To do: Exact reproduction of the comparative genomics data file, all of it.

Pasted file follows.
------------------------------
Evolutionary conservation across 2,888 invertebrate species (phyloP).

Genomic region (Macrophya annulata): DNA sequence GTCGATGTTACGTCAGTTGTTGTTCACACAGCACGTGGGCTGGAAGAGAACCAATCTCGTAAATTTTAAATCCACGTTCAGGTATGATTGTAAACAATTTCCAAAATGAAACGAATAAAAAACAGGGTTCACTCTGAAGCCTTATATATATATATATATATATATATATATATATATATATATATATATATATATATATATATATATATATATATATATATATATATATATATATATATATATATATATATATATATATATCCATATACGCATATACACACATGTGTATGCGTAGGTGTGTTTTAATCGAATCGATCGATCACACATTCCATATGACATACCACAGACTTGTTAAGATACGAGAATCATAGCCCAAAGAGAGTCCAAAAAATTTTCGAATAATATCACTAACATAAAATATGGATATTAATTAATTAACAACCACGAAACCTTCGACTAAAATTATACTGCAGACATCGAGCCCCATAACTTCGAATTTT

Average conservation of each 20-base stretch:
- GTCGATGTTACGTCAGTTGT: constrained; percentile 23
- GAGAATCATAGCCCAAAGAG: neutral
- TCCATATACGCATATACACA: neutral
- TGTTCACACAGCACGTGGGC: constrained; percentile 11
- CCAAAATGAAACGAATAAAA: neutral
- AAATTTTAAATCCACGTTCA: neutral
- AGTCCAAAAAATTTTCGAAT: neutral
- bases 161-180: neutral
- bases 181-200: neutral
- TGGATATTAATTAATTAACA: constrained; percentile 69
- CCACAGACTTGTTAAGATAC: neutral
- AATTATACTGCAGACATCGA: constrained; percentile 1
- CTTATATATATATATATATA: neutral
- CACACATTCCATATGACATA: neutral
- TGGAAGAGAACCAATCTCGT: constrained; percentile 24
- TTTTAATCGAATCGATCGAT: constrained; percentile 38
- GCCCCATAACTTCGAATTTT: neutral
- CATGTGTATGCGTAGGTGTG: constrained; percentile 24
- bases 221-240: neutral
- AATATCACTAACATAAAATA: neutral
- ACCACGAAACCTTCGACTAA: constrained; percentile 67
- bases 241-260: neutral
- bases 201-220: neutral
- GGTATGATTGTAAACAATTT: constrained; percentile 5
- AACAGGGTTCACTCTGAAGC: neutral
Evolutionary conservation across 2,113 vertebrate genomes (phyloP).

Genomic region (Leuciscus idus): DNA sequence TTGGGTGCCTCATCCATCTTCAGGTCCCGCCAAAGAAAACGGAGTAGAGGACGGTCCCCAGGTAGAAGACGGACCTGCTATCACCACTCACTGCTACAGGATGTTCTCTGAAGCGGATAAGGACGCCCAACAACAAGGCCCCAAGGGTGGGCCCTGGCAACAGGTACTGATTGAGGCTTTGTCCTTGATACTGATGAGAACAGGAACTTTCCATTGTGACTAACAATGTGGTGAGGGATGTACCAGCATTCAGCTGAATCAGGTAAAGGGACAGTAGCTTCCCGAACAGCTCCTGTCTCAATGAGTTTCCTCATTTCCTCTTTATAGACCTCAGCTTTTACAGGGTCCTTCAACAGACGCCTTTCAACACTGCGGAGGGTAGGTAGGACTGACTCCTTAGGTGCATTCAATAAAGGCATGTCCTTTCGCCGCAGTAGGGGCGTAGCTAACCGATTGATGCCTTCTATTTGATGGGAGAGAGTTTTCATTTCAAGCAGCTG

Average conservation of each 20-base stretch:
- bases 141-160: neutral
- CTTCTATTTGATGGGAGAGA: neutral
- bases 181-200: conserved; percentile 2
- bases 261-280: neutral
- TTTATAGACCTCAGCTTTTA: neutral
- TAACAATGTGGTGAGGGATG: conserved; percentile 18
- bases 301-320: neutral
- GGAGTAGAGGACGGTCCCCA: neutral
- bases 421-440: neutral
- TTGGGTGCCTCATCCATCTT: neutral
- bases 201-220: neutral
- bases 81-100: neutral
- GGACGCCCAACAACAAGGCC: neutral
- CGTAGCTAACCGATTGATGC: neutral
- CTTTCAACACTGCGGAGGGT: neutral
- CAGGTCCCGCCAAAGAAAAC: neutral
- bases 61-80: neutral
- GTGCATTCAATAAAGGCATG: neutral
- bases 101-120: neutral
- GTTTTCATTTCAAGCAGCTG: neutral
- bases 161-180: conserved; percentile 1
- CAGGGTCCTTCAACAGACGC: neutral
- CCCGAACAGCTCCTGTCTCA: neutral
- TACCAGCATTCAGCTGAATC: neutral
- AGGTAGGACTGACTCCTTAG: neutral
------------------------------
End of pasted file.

Evolutionary conservation across 2,888 invertebrate species (phyloP).

Genomic region (Macrophya annulata): DNA sequence GTCGATGTTACGTCAGTTGTTGTTCACACAGCACGTGGGCTGGAAGAGAACCAATCTCGTAAATTTTAAATCCACGTTCAGGTATGATTGTAAACAATTTCCAAAATGAAACGAATAAAAAACAGGGTTCACTCTGAAGCCTTATATATATATATATATATATATATATATATATATATATATATATATATATATATATATATATATATATATATATATATATATATATATATATATATATATATATATATATATATATATCCATATACGCATATACACACATGTGTATGCGTAGGTGTGTTTTAATCGAATCGATCGATCACACATTCCATATGACATACCACAGACTTGTTAAGATACGAGAATCATAGCCCAAAGAGAGTCCAAAAAATTTTCGAATAATATCACTAACATAAAATATGGATATTAATTAATTAACAACCACGAAACCTTCGACTAAAATTATACTGCAGACATCGAGCCCCATAACTTCGAATTTT

Average conservation of each 20-base stretch:
- GTCGATGTTACGTCAGTTGT: constrained; percentile 23
- GAGAATCATAGCCCAAAGAG: neutral
- TCCATATACGCATATACACA: neutral
- TGTTCACACAGCACGTGGGC: constrained; percentile 11
- CCAAAATGAAACGAATAAAA: neutral
- AAATTTTAAATCCACGTTCA: neutral
- AGTCCAAAAAATTTTCGAAT: neutral
- bases 161-180: neutral
- bases 181-200: neutral
- TGGATATTAATTAATTAACA: constrained; percentile 69
- CCACAGACTTGTTAAGATAC: neutral
- AATTATACTGCAGACATCGA: constrained; percentile 1
- CTTATATATATATATATATA: neutral
- CACACATTCCATATGACATA: neutral
- TGGAAGAGAACCAATCTCGT: constrained; percentile 24
- TTTTAATCGAATCGATCGAT: constrained; percentile 38
- GCCCCATAACTTCGAATTTT: neutral
- CATGTGTATGCGTAGGTGTG: constrained; percentile 24
- bases 221-240: neutral
- AATATCACTAACATAAAATA: neutral
- ACCACGAAACCTTCGACTAA: constrained; percentile 67
- bases 241-260: neutral
- bases 201-220: neutral
- GGTATGATTGTAAACAATTT: constrained; percentile 5
- AACAGGGTTCACTCTGAAGC: neutral
Evolutionary conservation across 2,113 vertebrate genomes (phyloP).

Genomic region (Leuciscus idus): DNA sequence TTGGGTGCCTCATCCATCTTCAGGTCCCGCCAAAGAAAACGGAGTAGAGGACGGTCCCCAGGTAGAAGACGGACCTGCTATCACCACTCACTGCTACAGGATGTTCTCTGAAGCGGATAAGGACGCCCAACAACAAGGCCCCAAGGGTGGGCCCTGGCAACAGGTACTGATTGAGGCTTTGTCCTTGATACTGATGAGAACAGGAACTTTCCATTGTGACTAACAATGTGGTGAGGGATGTACCAGCATTCAGCTGAATCAGGTAAAGGGACAGTAGCTTCCCGAACAGCTCCTGTCTCAATGAGTTTCCTCATTTCCTCTTTATAGACCTCAGCTTTTACAGGGTCCTTCAACAGACGCCTTTCAACACTGCGGAGGGTAGGTAGGACTGACTCCTTAGGTGCATTCAATAAAGGCATGTCCTTTCGCCGCAGTAGGGGCGTAGCTAACCGATTGATGCCTTCTATTTGATGGGAGAGAGTTTTCATTTCAAGCAGCTG

Average conservation of each 20-base stretch:
- bases 141-160: neutral
- CTTCTATTTGATGGGAGAGA: neutral
- bases 181-200: conserved; percentile 2
- bases 261-280: neutral
- TTTATAGACCTCAGCTTTTA: neutral
- TAACAATGTGGTGAGGGATG: conserved; percentile 18
- bases 301-320: neutral
- GGAGTAGAGGACGGTCCCCA: neutral
- bases 421-440: neutral
- TTGGGTGCCTCATCCATCTT: neutral
- bases 201-220: neutral
- bases 81-100: neutral
- GGACGCCCAACAACAAGGCC: neutral
- CGTAGCTAACCGATTGATGC: neutral
- CTTTCAACACTGCGGAGGGT: neutral
- CAGGTCCCGCCAAAGAAAAC: neutral
- bases 61-80: neutral
- GTGCATTCAATAAAGGCATG: neutral
- bases 101-120: neutral
- GTTTTCATTTCAAGCAGCTG: neutral
- bases 161-180: conserved; percentile 1
- CAGGGTCCTTCAACAGACGC: neutral
- CCCGAACAGCTCCTGTCTCA: neutral
- TACCAGCATTCAGCTGAATC: neutral
- AGGTAGGACTGACTCCTTAG: neutral